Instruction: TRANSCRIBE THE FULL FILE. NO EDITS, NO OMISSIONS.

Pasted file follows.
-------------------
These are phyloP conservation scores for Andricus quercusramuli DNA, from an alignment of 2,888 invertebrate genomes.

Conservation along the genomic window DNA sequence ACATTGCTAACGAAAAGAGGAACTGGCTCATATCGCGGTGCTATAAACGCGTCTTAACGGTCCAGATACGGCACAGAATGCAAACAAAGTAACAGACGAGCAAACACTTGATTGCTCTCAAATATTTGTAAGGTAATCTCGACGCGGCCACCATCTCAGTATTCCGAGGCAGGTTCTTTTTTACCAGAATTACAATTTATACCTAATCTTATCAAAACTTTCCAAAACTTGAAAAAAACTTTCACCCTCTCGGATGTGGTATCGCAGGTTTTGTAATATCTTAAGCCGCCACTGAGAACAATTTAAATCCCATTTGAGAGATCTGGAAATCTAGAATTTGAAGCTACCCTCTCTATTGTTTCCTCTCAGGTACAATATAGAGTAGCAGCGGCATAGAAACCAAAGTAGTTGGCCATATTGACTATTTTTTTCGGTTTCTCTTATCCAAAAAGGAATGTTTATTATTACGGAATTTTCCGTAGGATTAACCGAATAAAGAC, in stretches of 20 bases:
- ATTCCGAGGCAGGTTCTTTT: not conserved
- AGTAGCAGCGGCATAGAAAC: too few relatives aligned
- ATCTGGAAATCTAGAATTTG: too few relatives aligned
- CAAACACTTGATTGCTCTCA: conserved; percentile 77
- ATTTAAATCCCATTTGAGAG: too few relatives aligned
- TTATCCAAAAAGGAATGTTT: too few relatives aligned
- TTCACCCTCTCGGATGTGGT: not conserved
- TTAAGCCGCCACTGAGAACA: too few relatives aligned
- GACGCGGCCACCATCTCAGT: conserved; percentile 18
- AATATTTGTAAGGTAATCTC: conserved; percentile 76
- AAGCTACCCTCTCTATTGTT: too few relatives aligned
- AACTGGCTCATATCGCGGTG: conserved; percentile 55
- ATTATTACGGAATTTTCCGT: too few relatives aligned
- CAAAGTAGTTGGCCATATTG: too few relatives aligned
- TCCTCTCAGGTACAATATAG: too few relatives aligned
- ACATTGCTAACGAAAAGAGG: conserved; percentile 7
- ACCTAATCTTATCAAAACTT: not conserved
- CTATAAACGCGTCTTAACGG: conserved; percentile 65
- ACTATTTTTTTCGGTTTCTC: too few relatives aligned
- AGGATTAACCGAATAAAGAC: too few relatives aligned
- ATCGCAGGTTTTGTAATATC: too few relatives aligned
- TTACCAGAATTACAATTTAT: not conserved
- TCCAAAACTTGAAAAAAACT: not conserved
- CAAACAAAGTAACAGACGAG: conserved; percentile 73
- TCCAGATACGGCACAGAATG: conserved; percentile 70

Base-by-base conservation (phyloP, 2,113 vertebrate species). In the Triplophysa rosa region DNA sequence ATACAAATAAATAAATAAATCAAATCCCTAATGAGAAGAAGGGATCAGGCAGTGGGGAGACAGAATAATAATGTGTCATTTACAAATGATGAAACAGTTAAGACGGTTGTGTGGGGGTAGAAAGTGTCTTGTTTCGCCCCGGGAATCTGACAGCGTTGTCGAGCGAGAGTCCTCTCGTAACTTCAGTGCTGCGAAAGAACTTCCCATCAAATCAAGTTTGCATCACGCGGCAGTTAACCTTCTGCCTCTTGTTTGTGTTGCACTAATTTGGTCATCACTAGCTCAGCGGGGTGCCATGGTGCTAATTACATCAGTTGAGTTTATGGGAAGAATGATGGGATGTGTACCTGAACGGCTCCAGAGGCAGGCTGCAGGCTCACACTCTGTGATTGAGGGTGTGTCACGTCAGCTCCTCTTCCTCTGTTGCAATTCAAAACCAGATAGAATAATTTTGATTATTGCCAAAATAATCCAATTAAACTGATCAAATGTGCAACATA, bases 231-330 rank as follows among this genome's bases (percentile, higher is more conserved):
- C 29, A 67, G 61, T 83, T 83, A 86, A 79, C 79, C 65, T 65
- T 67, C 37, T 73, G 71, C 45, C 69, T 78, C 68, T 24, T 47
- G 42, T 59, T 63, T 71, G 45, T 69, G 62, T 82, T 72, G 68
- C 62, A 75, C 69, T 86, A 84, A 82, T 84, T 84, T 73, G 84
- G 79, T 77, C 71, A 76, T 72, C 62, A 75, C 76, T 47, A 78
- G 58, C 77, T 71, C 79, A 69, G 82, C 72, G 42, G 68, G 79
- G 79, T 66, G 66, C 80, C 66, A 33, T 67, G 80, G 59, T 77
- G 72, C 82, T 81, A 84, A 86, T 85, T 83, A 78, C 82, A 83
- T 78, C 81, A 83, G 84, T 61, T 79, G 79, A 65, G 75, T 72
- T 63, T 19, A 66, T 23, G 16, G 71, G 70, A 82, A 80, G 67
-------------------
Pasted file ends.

These are phyloP conservation scores for Andricus quercusramuli DNA, from an alignment of 2,888 invertebrate genomes.

Conservation along the genomic window DNA sequence ACATTGCTAACGAAAAGAGGAACTGGCTCATATCGCGGTGCTATAAACGCGTCTTAACGGTCCAGATACGGCACAGAATGCAAACAAAGTAACAGACGAGCAAACACTTGATTGCTCTCAAATATTTGTAAGGTAATCTCGACGCGGCCACCATCTCAGTATTCCGAGGCAGGTTCTTTTTTACCAGAATTACAATTTATACCTAATCTTATCAAAACTTTCCAAAACTTGAAAAAAACTTTCACCCTCTCGGATGTGGTATCGCAGGTTTTGTAATATCTTAAGCCGCCACTGAGAACAATTTAAATCCCATTTGAGAGATCTGGAAATCTAGAATTTGAAGCTACCCTCTCTATTGTTTCCTCTCAGGTACAATATAGAGTAGCAGCGGCATAGAAACCAAAGTAGTTGGCCATATTGACTATTTTTTTCGGTTTCTCTTATCCAAAAAGGAATGTTTATTATTACGGAATTTTCCGTAGGATTAACCGAATAAAGAC, in stretches of 20 bases:
- ATTCCGAGGCAGGTTCTTTT: not conserved
- AGTAGCAGCGGCATAGAAAC: too few relatives aligned
- ATCTGGAAATCTAGAATTTG: too few relatives aligned
- CAAACACTTGATTGCTCTCA: conserved; percentile 77
- ATTTAAATCCCATTTGAGAG: too few relatives aligned
- TTATCCAAAAAGGAATGTTT: too few relatives aligned
- TTCACCCTCTCGGATGTGGT: not conserved
- TTAAGCCGCCACTGAGAACA: too few relatives aligned
- GACGCGGCCACCATCTCAGT: conserved; percentile 18
- AATATTTGTAAGGTAATCTC: conserved; percentile 76
- AAGCTACCCTCTCTATTGTT: too few relatives aligned
- AACTGGCTCATATCGCGGTG: conserved; percentile 55
- ATTATTACGGAATTTTCCGT: too few relatives aligned
- CAAAGTAGTTGGCCATATTG: too few relatives aligned
- TCCTCTCAGGTACAATATAG: too few relatives aligned
- ACATTGCTAACGAAAAGAGG: conserved; percentile 7
- ACCTAATCTTATCAAAACTT: not conserved
- CTATAAACGCGTCTTAACGG: conserved; percentile 65
- ACTATTTTTTTCGGTTTCTC: too few relatives aligned
- AGGATTAACCGAATAAAGAC: too few relatives aligned
- ATCGCAGGTTTTGTAATATC: too few relatives aligned
- TTACCAGAATTACAATTTAT: not conserved
- TCCAAAACTTGAAAAAAACT: not conserved
- CAAACAAAGTAACAGACGAG: conserved; percentile 73
- TCCAGATACGGCACAGAATG: conserved; percentile 70

Base-by-base conservation (phyloP, 2,113 vertebrate species). In the Triplophysa rosa region DNA sequence ATACAAATAAATAAATAAATCAAATCCCTAATGAGAAGAAGGGATCAGGCAGTGGGGAGACAGAATAATAATGTGTCATTTACAAATGATGAAACAGTTAAGACGGTTGTGTGGGGGTAGAAAGTGTCTTGTTTCGCCCCGGGAATCTGACAGCGTTGTCGAGCGAGAGTCCTCTCGTAACTTCAGTGCTGCGAAAGAACTTCCCATCAAATCAAGTTTGCATCACGCGGCAGTTAACCTTCTGCCTCTTGTTTGTGTTGCACTAATTTGGTCATCACTAGCTCAGCGGGGTGCCATGGTGCTAATTACATCAGTTGAGTTTATGGGAAGAATGATGGGATGTGTACCTGAACGGCTCCAGAGGCAGGCTGCAGGCTCACACTCTGTGATTGAGGGTGTGTCACGTCAGCTCCTCTTCCTCTGTTGCAATTCAAAACCAGATAGAATAATTTTGATTATTGCCAAAATAATCCAATTAAACTGATCAAATGTGCAACATA, bases 231-330 rank as follows among this genome's bases (percentile, higher is more conserved):
- C 29, A 67, G 61, T 83, T 83, A 86, A 79, C 79, C 65, T 65
- T 67, C 37, T 73, G 71, C 45, C 69, T 78, C 68, T 24, T 47
- G 42, T 59, T 63, T 71, G 45, T 69, G 62, T 82, T 72, G 68
- C 62, A 75, C 69, T 86, A 84, A 82, T 84, T 84, T 73, G 84
- G 79, T 77, C 71, A 76, T 72, C 62, A 75, C 76, T 47, A 78
- G 58, C 77, T 71, C 79, A 69, G 82, C 72, G 42, G 68, G 79
- G 79, T 66, G 66, C 80, C 66, A 33, T 67, G 80, G 59, T 77
- G 72, C 82, T 81, A 84, A 86, T 85, T 83, A 78, C 82, A 83
- T 78, C 81, A 83, G 84, T 61, T 79, G 79, A 65, G 75, T 72
- T 63, T 19, A 66, T 23, G 16, G 71, G 70, A 82, A 80, G 67